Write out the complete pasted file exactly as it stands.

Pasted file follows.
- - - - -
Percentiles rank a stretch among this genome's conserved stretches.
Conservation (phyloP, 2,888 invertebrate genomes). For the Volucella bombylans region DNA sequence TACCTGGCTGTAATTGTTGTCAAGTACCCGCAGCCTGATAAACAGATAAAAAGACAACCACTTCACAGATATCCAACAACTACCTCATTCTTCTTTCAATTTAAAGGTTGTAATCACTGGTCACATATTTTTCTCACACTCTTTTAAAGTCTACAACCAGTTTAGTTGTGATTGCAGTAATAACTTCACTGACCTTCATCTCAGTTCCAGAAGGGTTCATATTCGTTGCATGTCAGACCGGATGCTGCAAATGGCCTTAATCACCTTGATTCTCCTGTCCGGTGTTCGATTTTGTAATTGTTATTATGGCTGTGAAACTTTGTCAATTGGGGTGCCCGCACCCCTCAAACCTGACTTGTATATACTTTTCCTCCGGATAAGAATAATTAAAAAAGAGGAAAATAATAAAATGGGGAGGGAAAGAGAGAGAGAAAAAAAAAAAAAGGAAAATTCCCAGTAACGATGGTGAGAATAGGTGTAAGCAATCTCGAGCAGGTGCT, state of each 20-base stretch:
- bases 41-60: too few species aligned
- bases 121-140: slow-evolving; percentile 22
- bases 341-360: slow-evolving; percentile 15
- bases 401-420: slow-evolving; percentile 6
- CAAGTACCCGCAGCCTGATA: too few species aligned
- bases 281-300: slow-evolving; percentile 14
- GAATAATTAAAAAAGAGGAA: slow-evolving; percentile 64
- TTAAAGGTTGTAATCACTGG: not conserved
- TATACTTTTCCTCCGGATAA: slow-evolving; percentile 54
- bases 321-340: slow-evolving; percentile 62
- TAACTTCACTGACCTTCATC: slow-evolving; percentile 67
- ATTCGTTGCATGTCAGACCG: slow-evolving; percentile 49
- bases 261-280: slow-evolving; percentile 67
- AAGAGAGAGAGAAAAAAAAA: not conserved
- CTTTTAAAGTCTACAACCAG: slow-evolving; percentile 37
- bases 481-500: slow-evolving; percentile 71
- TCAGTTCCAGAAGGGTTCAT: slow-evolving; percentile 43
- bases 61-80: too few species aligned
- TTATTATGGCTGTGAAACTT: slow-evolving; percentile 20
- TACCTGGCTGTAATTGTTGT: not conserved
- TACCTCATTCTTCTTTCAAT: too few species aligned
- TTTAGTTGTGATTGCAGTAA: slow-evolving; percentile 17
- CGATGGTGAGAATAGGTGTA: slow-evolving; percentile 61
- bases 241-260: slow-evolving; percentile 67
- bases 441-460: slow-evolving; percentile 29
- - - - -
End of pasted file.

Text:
Percentiles rank a stretch among this genome's conserved stretches.
Conservation (phyloP, 2,888 invertebrate genomes). For the Volucella bombylans region DNA sequence TACCTGGCTGTAATTGTTGTCAAGTACCCGCAGCCTGATAAACAGATAAAAAGACAACCACTTCACAGATATCCAACAACTACCTCATTCTTCTTTCAATTTAAAGGTTGTAATCACTGGTCACATATTTTTCTCACACTCTTTTAAAGTCTACAACCAGTTTAGTTGTGATTGCAGTAATAACTTCACTGACCTTCATCTCAGTTCCAGAAGGGTTCATATTCGTTGCATGTCAGACCGGATGCTGCAAATGGCCTTAATCACCTTGATTCTCCTGTCCGGTGTTCGATTTTGTAATTGTTATTATGGCTGTGAAACTTTGTCAATTGGGGTGCCCGCACCCCTCAAACCTGACTTGTATATACTTTTCCTCCGGATAAGAATAATTAAAAAAGAGGAAAATAATAAAATGGGGAGGGAAAGAGAGAGAGAAAAAAAAAAAAAGGAAAATTCCCAGTAACGATGGTGAGAATAGGTGTAAGCAATCTCGAGCAGGTGCT, state of each 20-base stretch:
- bases 41-60: too few species aligned
- bases 121-140: slow-evolving; percentile 22
- bases 341-360: slow-evolving; percentile 15
- bases 401-420: slow-evolving; percentile 6
- CAAGTACCCGCAGCCTGATA: too few species aligned
- bases 281-300: slow-evolving; percentile 14
- GAATAATTAAAAAAGAGGAA: slow-evolving; percentile 64
- TTAAAGGTTGTAATCACTGG: not conserved
- TATACTTTTCCTCCGGATAA: slow-evolving; percentile 54
- bases 321-340: slow-evolving; percentile 62
- TAACTTCACTGACCTTCATC: slow-evolving; percentile 67
- ATTCGTTGCATGTCAGACCG: slow-evolving; percentile 49
- bases 261-280: slow-evolving; percentile 67
- AAGAGAGAGAGAAAAAAAAA: not conserved
- CTTTTAAAGTCTACAACCAG: slow-evolving; percentile 37
- bases 481-500: slow-evolving; percentile 71
- TCAGTTCCAGAAGGGTTCAT: slow-evolving; percentile 43
- bases 61-80: too few species aligned
- TTATTATGGCTGTGAAACTT: slow-evolving; percentile 20
- TACCTGGCTGTAATTGTTGT: not conserved
- TACCTCATTCTTCTTTCAAT: too few species aligned
- TTTAGTTGTGATTGCAGTAA: slow-evolving; percentile 17
- CGATGGTGAGAATAGGTGTA: slow-evolving; percentile 61
- bases 241-260: slow-evolving; percentile 67
- bases 441-460: slow-evolving; percentile 29